A missed chance to ‘err in the direction of kindness’

In a few paragraphs I’m going to get out of the way and let a couple of much wiser men — George Saunders and the late David Foster Wallace — illustrate a lesson in kindness that I forgot the other night.

I accompanied my dear friend to the service counter of a grocery store so she could get $20 worth of quarters. The clerk said the maximum exchange per person was $10 in quarters, and frankly was rather unpleasant about it.

Her attitude got my Irish up. So I got in line, pulled out a $10 bill and made sure I got the balance of the quarters. I wasn’t nasty about it, but the fact that my first reaction was to prove some lame point left me feeling like a heel later.

The extra quarters weren’t essential. On the way to the parking lot, my kind friend pointed out — quite nicely — that maybe the clerk was having a bad day. She was right. The exchange wasn’t about me, but I made it so.

Only then did I think of David Foster Wallace’s 2005 commencement speech at Kenyon College, beautifully portrayed in the short film, “This is Water.” His point was that we can choose to respond with empathy and grace in such situations, but too often our “natural default setting” is to act as if we’re the center of the universe. It is up to us to make that choice.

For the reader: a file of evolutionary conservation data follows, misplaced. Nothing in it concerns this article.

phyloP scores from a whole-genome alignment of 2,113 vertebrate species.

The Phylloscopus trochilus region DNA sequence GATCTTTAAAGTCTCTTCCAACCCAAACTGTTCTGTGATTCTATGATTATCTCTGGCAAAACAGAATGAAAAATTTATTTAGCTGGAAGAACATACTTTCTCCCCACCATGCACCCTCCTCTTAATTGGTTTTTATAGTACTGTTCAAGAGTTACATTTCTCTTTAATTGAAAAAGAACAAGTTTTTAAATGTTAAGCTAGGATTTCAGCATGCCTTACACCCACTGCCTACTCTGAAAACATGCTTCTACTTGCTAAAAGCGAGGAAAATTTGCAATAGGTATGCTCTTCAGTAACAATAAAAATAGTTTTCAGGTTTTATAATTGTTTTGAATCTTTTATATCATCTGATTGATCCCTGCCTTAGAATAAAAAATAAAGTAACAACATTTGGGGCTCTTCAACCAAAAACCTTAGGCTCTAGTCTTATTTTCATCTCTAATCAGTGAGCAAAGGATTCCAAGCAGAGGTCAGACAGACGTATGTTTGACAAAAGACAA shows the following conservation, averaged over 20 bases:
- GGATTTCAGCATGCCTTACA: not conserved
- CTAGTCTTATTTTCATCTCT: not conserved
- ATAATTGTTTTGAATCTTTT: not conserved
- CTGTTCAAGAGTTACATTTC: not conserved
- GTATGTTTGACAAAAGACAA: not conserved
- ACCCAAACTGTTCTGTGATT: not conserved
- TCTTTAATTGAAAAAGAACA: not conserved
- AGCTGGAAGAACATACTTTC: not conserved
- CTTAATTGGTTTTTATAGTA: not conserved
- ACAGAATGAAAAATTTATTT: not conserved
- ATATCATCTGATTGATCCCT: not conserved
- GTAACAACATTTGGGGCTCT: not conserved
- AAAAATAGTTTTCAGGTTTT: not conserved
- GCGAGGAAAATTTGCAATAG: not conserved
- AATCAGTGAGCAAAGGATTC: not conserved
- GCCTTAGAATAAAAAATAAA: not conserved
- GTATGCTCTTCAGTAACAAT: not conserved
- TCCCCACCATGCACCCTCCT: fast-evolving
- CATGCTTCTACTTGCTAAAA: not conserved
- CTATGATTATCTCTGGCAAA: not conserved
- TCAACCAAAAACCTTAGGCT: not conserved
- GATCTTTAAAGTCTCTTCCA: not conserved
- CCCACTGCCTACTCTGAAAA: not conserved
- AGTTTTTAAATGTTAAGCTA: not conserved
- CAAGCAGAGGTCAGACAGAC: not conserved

And then my friend and I talked about George Saunders’ speech this year to Syracuse University’s College of Arts and Sciences, and his heartfelt plea to the graduates that they “err in the direction of kindness.”

Their words are well worth reading and listening to. Next time I hope I remember them, and think before I act.


About Jim McKeever

Writer, father, runner, advocate based in Central New York.
This entry was posted in college, Irish Investigations, role models and tagged , , , , , , , , , . Bookmark the permalink.

5 Responses to A missed chance to ‘err in the direction of kindness’

  1. Patti Fitzgibbons says:

    Great point, thanks for the reminder! I try to be kindest to those who aren’t so but sometimes I fail. Great piece Cousin Jim!


  2. markbialczak says:

    Thank you for making me think about my default reaction. The world would be better if we all “erred in the direction of kindness.” And if people whose job description is “customer service” would take that seriously and not get our dander up in the first place. Just saying. I like the calm Jim and the riled Jim both, by the way. Part of life.


  3. gjroma says:

    I watched that video, This Is Water, and wow! I think that was me just yesterday at the Rite Aid when there was about nine people in line with a new cashier that didn’t know what she was doing! Slowly, with God’s help, may I reset my “default” setting to make my universe not about me.

    Thanks for sharing Jim. You’re awesome!

    Always for Africa, G


  4. Renee says:

    Thanks for sharing a moment many of us recognize. I wonder if there’s any way to measure the effect of these speeches …. how often we rethink our responses in the context of DFW and Saunders’ words.


  5. Jim McKeever says:

    Thanks everyone, and good question, Renee! Perhaps someone who studies the behavioral impact of social media could look into that. I’m guessing there’s at least some anecdotal evidence out there.


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